Updated 11:19 pm, Sunday, January 31, 2016
The U.S. Department of Justice will conduct a “comprehensive review” of the San Francisco Police Department in the wake of the Dec. 2 killing of Mario Woods by officers in the Bayview neighborhood, federal officials said late Sunday.
The agency, headed by former East Palo Alto Police Chief Ronald Davis, collaborates with local police forces to build stronger relationships with communities, and Suhr had requested such a review.
Woods’ family and the American Civil Liberties Union had asked for an additional federal intervention — an investigation of San Francisco police by the Department of Justice’s Civil Rights Division, which enforces federal antidiscrimination laws and can force reforms.
The Obama administration opened such civil rights probes in cities including Chicago, Cleveland and Ferguson, Mo., in many cases finding patterns of excessive force and racial bias.
Attorney John Burris, who represents Woods’ family, said late Sunday that he strongly supports the Department of Justice review.
“This can be the first step in healing the division between the minority communities and the Police Department,” Burris said. “Of course, the investigation should be without limitations and should allow for a wide open investigation into the circumstances surrounding the shooting and the policies, procedures and training, and let the chips fall where they may.”
The killing of Woods, 26, sparked widespread outrage after video footage of his death emerged.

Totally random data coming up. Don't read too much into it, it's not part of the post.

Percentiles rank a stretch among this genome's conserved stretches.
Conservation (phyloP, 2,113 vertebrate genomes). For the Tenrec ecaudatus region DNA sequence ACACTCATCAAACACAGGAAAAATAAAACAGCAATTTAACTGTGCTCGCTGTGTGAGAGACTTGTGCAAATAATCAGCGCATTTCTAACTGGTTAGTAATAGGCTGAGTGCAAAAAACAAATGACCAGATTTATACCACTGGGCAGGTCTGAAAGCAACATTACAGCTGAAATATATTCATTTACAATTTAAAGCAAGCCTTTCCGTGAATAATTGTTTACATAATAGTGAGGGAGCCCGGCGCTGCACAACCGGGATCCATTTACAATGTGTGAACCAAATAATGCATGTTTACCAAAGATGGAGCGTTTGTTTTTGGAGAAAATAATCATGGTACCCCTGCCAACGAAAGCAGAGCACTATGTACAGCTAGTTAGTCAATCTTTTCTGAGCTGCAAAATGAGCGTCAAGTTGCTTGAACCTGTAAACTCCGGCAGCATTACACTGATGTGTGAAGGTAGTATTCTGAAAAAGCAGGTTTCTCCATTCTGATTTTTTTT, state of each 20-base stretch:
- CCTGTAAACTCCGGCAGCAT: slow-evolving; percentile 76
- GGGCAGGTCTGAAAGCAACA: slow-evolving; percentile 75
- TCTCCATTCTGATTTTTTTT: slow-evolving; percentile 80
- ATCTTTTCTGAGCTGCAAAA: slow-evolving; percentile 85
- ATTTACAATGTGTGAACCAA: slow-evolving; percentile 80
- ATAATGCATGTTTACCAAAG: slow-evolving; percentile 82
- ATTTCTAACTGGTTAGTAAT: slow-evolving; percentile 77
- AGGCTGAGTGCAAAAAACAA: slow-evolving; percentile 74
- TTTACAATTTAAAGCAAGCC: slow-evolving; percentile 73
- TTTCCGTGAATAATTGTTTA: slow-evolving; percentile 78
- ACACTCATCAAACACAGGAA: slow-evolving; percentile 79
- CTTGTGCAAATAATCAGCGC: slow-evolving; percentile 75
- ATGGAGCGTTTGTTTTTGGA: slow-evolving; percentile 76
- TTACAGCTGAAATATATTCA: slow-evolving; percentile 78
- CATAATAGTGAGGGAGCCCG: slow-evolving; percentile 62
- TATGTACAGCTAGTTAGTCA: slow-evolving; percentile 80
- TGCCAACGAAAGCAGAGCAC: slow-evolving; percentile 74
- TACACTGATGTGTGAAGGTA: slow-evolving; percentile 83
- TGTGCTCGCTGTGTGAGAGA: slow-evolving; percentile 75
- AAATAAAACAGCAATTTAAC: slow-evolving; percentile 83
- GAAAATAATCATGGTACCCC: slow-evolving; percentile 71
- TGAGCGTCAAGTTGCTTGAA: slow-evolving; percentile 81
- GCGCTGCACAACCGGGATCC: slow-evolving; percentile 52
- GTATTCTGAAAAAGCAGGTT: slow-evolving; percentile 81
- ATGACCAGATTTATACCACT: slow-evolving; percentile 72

Suhr said Woods was allegedly still armed with a knife he had used in an earlier stabbing, and that the five officers who fired on him had no choice but to use lethal force after attempts to disarm him with beanbag rounds and pepper spray were unsuccessful.
Critics said the video of Woods’ last moments ran counter to the police account, showing him struggling to walk with his arms at his sides and posing little threat to the officers surrounding him.
The shooting sparked calls for reform, with the city’s Police Commission setting a Wednesday deadline for officials to come up with a draft proposal for a new use-of-force policy that may include giving officers Taser stun guns.
Suhr said he instructed the department to change firearms training to put more of an emphasis on de-escalation, and outfitted some patrol cars with riot shields. The department also issued a bulletin requiring officers to file a use-of-force report whenever they point their gun at a person.
Vivian Ho, January 31, 2016, SFGate “Justice Department to review SFPD in wake of Mario Woods killing”, http://www.sfgate.com/crime/article/Justice-Department-to-review-SFPD-in-wake-of-6797515.php?platform=hootsuite#item-39786